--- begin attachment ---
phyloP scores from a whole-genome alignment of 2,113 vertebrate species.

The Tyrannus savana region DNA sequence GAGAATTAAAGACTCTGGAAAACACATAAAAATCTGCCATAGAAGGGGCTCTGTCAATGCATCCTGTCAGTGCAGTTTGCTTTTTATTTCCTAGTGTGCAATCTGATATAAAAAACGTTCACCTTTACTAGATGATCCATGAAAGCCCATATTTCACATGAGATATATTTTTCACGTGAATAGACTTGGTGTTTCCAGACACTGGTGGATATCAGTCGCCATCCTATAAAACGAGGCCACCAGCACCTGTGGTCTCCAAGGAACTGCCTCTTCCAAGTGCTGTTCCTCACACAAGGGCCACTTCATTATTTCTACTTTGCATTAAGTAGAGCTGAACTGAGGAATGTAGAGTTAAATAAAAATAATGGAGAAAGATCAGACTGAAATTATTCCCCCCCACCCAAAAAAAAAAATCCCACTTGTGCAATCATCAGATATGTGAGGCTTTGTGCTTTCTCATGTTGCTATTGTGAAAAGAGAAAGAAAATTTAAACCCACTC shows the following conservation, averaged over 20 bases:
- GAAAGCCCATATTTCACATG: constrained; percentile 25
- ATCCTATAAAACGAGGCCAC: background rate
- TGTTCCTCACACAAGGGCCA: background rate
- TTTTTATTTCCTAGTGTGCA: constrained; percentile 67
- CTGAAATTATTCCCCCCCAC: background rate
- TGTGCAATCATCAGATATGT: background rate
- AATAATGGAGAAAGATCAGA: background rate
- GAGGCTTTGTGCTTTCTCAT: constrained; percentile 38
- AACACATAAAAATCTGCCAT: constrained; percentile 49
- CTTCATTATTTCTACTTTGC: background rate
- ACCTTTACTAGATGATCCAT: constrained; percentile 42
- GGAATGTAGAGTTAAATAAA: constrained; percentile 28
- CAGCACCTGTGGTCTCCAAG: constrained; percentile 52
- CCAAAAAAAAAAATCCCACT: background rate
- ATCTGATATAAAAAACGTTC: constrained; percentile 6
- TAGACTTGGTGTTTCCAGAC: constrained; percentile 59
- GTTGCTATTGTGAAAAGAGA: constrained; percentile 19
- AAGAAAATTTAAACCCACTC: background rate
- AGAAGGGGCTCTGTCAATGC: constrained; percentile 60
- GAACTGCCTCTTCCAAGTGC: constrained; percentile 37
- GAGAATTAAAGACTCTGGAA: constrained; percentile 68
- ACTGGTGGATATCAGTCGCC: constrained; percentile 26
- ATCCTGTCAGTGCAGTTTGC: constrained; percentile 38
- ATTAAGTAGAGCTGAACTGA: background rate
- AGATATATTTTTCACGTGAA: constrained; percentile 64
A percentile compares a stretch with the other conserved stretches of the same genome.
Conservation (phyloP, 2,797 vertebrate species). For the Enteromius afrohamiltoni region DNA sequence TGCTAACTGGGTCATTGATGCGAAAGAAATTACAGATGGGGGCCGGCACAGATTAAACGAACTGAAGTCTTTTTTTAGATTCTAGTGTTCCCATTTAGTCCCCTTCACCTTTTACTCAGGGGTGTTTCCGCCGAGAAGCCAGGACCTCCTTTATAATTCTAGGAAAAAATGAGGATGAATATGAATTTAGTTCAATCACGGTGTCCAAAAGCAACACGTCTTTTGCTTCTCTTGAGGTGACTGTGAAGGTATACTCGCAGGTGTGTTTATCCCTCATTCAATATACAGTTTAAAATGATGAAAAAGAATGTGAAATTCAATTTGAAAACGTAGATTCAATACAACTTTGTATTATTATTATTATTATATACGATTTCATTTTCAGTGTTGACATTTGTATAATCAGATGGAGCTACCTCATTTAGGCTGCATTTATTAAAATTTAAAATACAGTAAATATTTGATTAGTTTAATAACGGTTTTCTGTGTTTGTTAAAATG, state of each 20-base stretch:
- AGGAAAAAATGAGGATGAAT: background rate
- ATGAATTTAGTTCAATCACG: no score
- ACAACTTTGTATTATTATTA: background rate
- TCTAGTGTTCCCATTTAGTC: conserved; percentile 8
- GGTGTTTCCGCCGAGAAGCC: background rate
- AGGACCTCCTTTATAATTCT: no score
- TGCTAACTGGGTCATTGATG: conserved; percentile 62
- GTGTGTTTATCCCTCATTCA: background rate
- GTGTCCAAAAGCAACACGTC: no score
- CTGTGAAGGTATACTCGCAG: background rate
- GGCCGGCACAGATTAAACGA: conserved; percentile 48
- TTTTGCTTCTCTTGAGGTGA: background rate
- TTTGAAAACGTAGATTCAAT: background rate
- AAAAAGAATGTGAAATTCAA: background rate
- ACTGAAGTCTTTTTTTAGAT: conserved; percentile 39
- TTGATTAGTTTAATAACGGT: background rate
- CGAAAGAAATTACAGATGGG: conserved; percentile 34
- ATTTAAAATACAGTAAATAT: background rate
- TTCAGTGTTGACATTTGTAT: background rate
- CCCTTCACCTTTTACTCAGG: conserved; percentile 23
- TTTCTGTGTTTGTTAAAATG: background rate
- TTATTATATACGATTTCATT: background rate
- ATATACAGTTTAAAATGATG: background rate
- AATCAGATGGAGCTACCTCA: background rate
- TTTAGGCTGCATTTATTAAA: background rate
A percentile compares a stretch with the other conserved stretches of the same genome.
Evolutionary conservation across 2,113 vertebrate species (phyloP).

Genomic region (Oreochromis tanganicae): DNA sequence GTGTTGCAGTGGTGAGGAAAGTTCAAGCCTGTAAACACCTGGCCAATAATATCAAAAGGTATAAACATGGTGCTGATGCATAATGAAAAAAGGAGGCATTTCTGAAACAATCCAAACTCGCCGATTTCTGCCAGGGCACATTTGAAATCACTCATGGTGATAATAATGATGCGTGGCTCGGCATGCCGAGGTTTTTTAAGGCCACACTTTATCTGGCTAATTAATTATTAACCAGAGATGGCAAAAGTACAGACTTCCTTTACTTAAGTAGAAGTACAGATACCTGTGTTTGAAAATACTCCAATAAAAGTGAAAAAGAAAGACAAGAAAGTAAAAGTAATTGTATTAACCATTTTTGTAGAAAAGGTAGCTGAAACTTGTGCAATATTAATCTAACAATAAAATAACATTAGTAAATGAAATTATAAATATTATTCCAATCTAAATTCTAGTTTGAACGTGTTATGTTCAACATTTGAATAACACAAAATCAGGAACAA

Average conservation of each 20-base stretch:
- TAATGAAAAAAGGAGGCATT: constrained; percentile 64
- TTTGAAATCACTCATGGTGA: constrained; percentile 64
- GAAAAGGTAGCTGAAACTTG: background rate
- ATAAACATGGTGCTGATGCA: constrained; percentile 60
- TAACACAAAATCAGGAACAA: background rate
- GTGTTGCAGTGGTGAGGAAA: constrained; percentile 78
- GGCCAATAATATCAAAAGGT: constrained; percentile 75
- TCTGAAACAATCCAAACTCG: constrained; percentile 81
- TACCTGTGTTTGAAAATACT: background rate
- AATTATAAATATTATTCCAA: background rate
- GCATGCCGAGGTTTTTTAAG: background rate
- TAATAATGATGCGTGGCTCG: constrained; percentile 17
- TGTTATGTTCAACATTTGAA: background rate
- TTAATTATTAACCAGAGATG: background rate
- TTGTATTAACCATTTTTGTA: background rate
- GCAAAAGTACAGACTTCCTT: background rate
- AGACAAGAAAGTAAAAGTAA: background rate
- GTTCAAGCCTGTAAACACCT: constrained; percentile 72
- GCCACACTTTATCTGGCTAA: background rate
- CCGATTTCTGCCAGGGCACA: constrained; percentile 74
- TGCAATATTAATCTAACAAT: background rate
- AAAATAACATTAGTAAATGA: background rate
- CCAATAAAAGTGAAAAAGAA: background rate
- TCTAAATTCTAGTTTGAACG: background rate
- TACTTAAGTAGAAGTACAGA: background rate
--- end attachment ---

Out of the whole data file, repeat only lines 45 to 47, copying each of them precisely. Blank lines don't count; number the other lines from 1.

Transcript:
- TTGATTAGTTTAATAACGGT: background rate
- CGAAAGAAATTACAGATGGG: conserved; percentile 34
- ATTTAAAATACAGTAAATAT: background rate